The potentiality of love dwells within the heart of every human being. Love is essentially the penetrating electro-magnetic power that attunes the individual to the light of the Divine. - Arife Hammerle, PhD, JD, LMFT
SufiWomen Interfaith Discovery
SWO recently held its semiannual Speakers Luncheon Series honoring Susan M. Wyler in Marin County, California. Susan is a poet and historian, with advanced degrees in cultural history from UCLA and Oxford University, and most recently a celebrated novelist for her book Solsbury Hill. Observing that the hardest thing to do is “get out of the way,” Susan shared her experience as a traveler, a writer, and a woman seeking an authentic way of engaging the world. She spoke openly about the difference between writing for herself and writing for the public, and encouraged anyone interested in writing to listen first to the voice of one’s own heart. Susan spent much of her life preparing to write novels, having written her first imaginative story around the age of seven, a time when she remembers reciting poetry to herself as she walked to school. While she went on to write several collections of poetry, Susan struggled with a number of unfinished novels, never able to identify the proper ending or
destination to a story. It wasn’t until she challenged herself to write 1500 words every day for a month, and to develop her writing as a committed practice, that she found her way to the completion of Solsbury Hill. In contrast to the way writing is often taught, with form preceding function, Susan found that her best writing flowed when she committed to daily writing, but not to specific parameters for her stories. Instead, she would write what came, willing to carve away later anything that didn’t bring her closer to the truth of a moment or a character’s experience. Writing, she noted, cannot be forced by the mind, but can arise through a person in moments of quiet, patience and dedication. In the passage she read aloud, it wasn’t the particular words that lingered in the room, but the rhythm, cadence and honesty with which she had spoken them, and her own commitment to her narrative. Her work recalls classic tales of the human search for meaning, strength and identity.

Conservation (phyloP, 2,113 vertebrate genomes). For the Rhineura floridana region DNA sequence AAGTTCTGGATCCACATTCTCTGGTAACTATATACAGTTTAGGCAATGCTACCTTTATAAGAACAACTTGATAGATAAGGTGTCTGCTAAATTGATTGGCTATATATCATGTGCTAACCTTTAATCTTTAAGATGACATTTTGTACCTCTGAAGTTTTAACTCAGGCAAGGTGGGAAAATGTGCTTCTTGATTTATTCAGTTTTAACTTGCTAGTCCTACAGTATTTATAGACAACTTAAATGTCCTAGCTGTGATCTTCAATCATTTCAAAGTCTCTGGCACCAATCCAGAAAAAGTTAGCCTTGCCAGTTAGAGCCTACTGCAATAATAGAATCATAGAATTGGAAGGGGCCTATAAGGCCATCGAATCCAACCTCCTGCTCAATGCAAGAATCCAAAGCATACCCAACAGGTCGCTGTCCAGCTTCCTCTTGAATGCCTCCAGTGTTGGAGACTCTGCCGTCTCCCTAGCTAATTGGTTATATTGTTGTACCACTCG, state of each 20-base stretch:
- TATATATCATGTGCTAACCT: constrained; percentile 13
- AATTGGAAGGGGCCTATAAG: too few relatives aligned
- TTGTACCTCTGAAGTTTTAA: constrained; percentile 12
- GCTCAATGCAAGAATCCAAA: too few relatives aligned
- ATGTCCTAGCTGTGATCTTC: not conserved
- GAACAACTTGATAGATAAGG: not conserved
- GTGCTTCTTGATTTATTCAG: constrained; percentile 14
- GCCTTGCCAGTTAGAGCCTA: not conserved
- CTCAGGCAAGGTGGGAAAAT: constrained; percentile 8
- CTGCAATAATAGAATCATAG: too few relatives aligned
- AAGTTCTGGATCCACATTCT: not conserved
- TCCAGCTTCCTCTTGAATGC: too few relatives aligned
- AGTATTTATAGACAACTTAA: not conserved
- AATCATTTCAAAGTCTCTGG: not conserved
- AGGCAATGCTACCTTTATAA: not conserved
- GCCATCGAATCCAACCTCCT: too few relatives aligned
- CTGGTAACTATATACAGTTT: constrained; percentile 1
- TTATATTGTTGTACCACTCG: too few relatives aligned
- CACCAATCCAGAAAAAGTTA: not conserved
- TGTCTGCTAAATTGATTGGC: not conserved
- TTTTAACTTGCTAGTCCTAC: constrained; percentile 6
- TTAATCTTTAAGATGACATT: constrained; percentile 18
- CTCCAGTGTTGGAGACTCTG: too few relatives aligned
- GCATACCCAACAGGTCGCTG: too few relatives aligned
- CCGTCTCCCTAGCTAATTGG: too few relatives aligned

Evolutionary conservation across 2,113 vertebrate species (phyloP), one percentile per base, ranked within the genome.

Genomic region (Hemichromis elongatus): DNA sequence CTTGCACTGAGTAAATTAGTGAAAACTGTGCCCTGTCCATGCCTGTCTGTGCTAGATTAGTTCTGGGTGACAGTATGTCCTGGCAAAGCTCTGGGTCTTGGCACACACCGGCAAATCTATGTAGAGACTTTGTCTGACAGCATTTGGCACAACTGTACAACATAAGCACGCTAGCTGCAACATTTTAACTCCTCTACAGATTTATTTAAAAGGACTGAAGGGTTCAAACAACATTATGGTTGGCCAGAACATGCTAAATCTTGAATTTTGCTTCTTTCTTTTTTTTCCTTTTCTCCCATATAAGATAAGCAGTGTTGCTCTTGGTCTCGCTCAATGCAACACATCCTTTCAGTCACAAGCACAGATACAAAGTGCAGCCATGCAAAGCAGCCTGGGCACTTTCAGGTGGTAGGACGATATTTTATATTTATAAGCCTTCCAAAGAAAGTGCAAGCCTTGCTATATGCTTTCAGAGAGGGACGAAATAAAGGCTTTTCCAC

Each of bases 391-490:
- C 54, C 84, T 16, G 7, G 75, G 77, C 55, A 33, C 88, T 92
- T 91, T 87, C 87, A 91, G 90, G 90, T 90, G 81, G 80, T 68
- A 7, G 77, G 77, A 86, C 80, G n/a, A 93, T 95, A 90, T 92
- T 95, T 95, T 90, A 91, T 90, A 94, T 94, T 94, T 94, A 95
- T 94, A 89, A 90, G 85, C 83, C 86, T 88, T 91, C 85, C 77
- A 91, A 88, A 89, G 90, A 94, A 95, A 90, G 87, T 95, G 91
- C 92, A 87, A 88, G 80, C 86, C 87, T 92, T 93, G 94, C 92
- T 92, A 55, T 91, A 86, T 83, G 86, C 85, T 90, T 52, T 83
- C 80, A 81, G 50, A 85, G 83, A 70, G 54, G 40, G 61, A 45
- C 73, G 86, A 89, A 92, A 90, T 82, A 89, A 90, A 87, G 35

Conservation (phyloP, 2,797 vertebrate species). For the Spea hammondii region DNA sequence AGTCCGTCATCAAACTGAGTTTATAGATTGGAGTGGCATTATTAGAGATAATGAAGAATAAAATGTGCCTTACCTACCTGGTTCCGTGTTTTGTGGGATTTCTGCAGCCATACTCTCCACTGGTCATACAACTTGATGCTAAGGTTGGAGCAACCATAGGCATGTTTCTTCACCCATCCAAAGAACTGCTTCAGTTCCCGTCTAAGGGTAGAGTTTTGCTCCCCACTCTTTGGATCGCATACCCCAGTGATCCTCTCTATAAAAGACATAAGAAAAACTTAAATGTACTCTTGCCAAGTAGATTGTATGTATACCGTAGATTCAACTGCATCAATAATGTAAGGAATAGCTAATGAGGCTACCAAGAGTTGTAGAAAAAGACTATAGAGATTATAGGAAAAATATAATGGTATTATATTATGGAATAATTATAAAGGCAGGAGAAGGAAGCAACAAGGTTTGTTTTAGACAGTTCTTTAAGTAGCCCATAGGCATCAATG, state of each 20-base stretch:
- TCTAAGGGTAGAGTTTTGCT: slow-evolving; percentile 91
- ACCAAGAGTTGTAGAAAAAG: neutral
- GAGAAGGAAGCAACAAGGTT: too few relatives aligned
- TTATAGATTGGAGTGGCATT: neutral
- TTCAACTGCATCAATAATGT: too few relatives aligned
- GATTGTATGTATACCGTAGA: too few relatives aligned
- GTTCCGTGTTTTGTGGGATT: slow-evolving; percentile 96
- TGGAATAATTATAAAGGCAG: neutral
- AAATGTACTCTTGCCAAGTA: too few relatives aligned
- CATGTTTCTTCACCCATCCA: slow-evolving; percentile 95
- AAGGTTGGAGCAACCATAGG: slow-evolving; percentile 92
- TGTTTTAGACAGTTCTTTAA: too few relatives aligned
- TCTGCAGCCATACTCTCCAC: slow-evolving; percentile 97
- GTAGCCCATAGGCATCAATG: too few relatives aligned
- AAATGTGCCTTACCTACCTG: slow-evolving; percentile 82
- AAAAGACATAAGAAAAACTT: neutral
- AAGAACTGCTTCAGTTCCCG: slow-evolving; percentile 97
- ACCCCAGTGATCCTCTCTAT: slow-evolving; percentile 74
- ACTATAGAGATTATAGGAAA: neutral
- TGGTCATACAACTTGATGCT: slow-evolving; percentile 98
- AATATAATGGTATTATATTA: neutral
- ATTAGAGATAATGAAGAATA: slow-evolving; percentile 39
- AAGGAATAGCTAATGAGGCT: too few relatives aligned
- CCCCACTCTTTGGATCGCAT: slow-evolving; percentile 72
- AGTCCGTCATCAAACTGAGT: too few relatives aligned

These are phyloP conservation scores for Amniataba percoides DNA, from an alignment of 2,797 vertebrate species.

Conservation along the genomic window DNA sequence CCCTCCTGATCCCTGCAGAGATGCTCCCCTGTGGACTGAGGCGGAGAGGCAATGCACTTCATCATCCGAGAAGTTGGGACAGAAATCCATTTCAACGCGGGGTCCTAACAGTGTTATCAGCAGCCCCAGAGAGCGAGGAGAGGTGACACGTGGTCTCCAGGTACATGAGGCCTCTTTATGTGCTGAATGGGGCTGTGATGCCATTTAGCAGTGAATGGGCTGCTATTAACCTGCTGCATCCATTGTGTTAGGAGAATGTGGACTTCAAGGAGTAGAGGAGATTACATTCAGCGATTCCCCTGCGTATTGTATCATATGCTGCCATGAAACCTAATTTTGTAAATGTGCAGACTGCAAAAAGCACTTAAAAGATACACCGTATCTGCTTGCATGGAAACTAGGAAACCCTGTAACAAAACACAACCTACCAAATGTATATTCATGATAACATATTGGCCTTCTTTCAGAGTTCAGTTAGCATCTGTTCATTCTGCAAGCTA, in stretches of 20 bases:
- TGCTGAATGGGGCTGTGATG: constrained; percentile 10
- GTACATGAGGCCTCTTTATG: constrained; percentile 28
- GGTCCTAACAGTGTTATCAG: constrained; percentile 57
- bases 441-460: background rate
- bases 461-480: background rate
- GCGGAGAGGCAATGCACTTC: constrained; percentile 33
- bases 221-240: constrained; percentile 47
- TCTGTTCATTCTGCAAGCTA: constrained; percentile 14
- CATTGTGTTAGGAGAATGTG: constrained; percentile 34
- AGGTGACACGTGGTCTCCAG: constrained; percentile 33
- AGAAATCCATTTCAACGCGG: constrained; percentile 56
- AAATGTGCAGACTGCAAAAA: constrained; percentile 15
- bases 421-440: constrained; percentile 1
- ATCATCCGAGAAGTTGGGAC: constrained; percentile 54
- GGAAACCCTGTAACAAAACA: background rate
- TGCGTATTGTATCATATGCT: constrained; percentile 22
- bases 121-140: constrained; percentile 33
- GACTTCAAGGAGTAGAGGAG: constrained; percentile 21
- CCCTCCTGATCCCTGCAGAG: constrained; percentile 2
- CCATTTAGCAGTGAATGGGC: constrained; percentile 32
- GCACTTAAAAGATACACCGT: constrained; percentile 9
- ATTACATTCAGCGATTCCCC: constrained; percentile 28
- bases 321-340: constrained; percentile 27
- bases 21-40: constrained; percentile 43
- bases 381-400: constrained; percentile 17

The Sufi Women Organization (SWO) continues to provide a significant forum for the health, freedom, and wellbeing of all women, with seventeen chapters around the world. Founded by Dr. Nahid Angha, and with the efforts and contributions of Sufi women around the globe, SWO was established in 1993 under the auspices of the International Association of Sufism. The Organization has taken active and leadership roles within the global community through interfaith organizations, Amnesty International, Habitat for Humanity, UNICEF, UNESCO, and the United Nations, and continues to work for peace and human rights through a variety of programs, activities and outreach efforts. Together with other humanitarian organizations, SWO has devoted time and financial support toward after school programs in Mexico and El Salvador, immunization efforts in Sub-Saharan Africa, clean water projects in refugee area such as Ethiopia, and the eradication of poverty worldwide.
Sufism: An Inquiry Vol XVI, No. 4